Continued Tuesday 5.5.09
The very day before we were due to go away, Purity at last joined Victory by managing to fly to the roof.
I had been out and come home to find Victory on the roof with Hope and some other doves. I checked Purity and found her sitting comfortably well into the nestbox, not peeking out and with obviously no intention of disturbing herself. I felt it was a good opportunity to get her out, so she could see the others and maybe join them. I was desperate for both babies to be fully independent before we went away - able to fly, and find food with the flock.
I put her gently on the ground and she pecked a few grains, then hopped up on the 'nursery' branch and looked around. Mustering her strength, she managed to get herself airbourne and flew in a scrambling way to the low adjacent roof.Here, Purity, low right, walks up the roof to Hope and Victory.
After a short while, the doves took off to the island to feed and Victory went with them. He flew strongly and surely, thank goodness, as I didn't want him to tire and land in the river. Joking apart, the water flows very fast there and he wouldn't have a chance. Purity waited on the roof, and when they all returned, she joined in with them.
Victory and Purity on the roof with the others, far right. They are still smaller than the fully grown doves.
In the afternoon, I saw Hope feed them on the hedge.
Wed. 29th - the day we were going away. The babies had spent the night in the cote as usual and I was up in time to see them with Hope on the hedge, but I don't think she fed them.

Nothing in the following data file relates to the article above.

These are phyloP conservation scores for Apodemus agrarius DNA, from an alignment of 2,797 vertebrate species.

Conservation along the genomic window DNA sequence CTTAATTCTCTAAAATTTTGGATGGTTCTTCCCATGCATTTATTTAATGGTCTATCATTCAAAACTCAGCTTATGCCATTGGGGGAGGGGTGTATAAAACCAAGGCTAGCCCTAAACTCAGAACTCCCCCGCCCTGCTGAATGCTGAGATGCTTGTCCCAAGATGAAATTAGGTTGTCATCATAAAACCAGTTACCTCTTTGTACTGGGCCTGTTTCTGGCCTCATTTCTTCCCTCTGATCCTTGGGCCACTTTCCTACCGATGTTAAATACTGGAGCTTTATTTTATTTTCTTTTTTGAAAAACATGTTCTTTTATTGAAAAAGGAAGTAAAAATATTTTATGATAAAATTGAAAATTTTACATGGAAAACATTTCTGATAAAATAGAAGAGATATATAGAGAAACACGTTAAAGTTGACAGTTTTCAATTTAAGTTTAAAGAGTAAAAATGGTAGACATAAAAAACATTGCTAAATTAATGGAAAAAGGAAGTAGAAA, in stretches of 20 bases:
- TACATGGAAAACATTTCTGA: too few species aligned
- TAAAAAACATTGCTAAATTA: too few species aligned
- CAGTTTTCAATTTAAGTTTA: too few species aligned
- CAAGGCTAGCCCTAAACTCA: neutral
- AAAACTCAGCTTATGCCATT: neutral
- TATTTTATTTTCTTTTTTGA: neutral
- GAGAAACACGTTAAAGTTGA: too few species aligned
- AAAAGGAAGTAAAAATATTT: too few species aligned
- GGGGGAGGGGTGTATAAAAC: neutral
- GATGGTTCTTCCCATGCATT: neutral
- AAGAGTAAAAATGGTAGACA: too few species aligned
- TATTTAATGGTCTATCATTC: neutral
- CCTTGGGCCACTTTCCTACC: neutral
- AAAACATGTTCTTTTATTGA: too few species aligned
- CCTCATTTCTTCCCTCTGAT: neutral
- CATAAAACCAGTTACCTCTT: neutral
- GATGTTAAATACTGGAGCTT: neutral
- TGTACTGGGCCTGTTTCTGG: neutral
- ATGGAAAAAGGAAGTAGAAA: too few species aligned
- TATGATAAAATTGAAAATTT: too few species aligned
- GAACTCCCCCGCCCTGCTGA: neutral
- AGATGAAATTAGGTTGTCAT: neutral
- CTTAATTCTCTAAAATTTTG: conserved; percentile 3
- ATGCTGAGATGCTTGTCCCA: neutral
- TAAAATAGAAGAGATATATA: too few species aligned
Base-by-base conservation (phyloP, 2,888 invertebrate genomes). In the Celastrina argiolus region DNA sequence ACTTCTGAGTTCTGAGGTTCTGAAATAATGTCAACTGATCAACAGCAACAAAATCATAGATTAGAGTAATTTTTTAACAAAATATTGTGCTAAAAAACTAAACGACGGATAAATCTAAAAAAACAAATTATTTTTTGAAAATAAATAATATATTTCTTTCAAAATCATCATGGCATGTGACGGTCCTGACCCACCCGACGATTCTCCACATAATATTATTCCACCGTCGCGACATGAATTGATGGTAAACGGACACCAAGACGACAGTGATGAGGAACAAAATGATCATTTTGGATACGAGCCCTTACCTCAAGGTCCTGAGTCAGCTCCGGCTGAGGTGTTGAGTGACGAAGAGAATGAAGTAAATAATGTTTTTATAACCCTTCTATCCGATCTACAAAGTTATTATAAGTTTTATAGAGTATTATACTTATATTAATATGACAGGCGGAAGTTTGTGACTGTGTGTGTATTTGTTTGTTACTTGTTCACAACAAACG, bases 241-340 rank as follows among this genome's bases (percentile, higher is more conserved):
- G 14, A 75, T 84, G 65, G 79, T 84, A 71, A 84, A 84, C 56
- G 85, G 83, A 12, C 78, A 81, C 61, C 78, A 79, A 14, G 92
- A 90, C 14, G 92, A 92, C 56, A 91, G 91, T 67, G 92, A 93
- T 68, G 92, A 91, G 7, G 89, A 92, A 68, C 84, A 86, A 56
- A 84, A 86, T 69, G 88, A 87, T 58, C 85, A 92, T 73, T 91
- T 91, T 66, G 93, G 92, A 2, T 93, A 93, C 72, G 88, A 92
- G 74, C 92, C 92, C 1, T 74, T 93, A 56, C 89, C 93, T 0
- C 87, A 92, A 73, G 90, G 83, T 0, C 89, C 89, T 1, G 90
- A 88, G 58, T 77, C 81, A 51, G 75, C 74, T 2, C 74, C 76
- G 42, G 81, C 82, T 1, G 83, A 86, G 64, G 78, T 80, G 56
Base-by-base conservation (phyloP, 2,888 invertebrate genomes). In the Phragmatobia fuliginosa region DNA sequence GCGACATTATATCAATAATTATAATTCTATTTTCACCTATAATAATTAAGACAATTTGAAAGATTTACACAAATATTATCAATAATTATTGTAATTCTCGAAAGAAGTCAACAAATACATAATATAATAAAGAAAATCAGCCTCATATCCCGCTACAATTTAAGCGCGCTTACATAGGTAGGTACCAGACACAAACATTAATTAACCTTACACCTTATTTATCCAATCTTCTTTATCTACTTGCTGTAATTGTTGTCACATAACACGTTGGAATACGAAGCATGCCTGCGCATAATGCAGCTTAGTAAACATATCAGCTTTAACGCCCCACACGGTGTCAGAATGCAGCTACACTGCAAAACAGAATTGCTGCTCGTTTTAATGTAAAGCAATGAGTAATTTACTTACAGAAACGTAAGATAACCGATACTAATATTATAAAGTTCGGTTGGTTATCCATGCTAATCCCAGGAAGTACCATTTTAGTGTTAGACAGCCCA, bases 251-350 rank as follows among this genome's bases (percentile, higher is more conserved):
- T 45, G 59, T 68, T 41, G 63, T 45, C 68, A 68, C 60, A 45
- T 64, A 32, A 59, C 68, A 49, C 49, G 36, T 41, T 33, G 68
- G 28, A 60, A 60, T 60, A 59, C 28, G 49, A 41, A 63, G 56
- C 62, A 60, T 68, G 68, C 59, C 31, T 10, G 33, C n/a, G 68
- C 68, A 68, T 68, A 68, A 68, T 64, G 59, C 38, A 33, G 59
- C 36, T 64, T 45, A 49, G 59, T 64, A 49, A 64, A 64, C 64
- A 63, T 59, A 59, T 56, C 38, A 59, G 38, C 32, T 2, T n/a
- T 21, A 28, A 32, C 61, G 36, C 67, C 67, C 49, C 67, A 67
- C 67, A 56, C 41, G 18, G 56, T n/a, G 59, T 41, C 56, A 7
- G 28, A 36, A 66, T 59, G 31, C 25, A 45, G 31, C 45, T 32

Later, they both flew to the roof with her, and at some point after that, a dove - Hope? Pascoe? another dove? flew to the dovecote and blocked the entrance to the babies' nestbox. Victory tried to get back in, but the dove prevented him. I suppose this dove, whoever it is, has earmarked the nest box for itself. The minute they were fledged it was in there! I only hope it allows Victory and Purity to spend the night in another part of the cote, or that they go with Hope and are safe.
Later when this mystery dove had disappeared, I had a peep in the nestbox - nothing there, but Victory was in one of the other compartments, and, I think, alone. I must just resign myself to leaving my babies' fate to nature. Obviously I would like more eggs in the dovecote, but would've preferred Victory and Purity to carry on living there, and eventually rear their own babies there.
We came home late Sunday evening 3rd May 09. It was dark so no doves around on the roof of course. The new dove was in residence in the old nesting box, but I was pleased to see at least one baby was in one of the other compartments of the dovecote at the back. When I fed the doves early the next morning, I was pleased to see both babies flew to the island with the rest of the flock. They are tentative about feeding, and still only manage the smaller sized grains, but are coping well. They are smaller and more delicate than fully grown birds, and still are not fully feathered under their wings.
Later, on the roof, and sitting together as they still like to do, I captured an amusing picture of them.
The mystery dove who has taken over Victory and Purity's old nest box has proved to be a male, and he is the one with the crippled foot that I have seen all winter and spring. He doesn't appear to have a mate, but spends time on the top of the dovecote, bowing and scraping in male courting fashion. I hope, despite his foot, that he will find a mate so we can have more eggs. I haven't named him yet - he is an attractive dove, despite his foot, as he has a fan-tail. He may not be a full fantail white dove, but has definitely got the genes! I suppose one good thing about him is that I recognise him by his foot! Hope has now gone back to anonymity - the pink food colouring mark has faded away.
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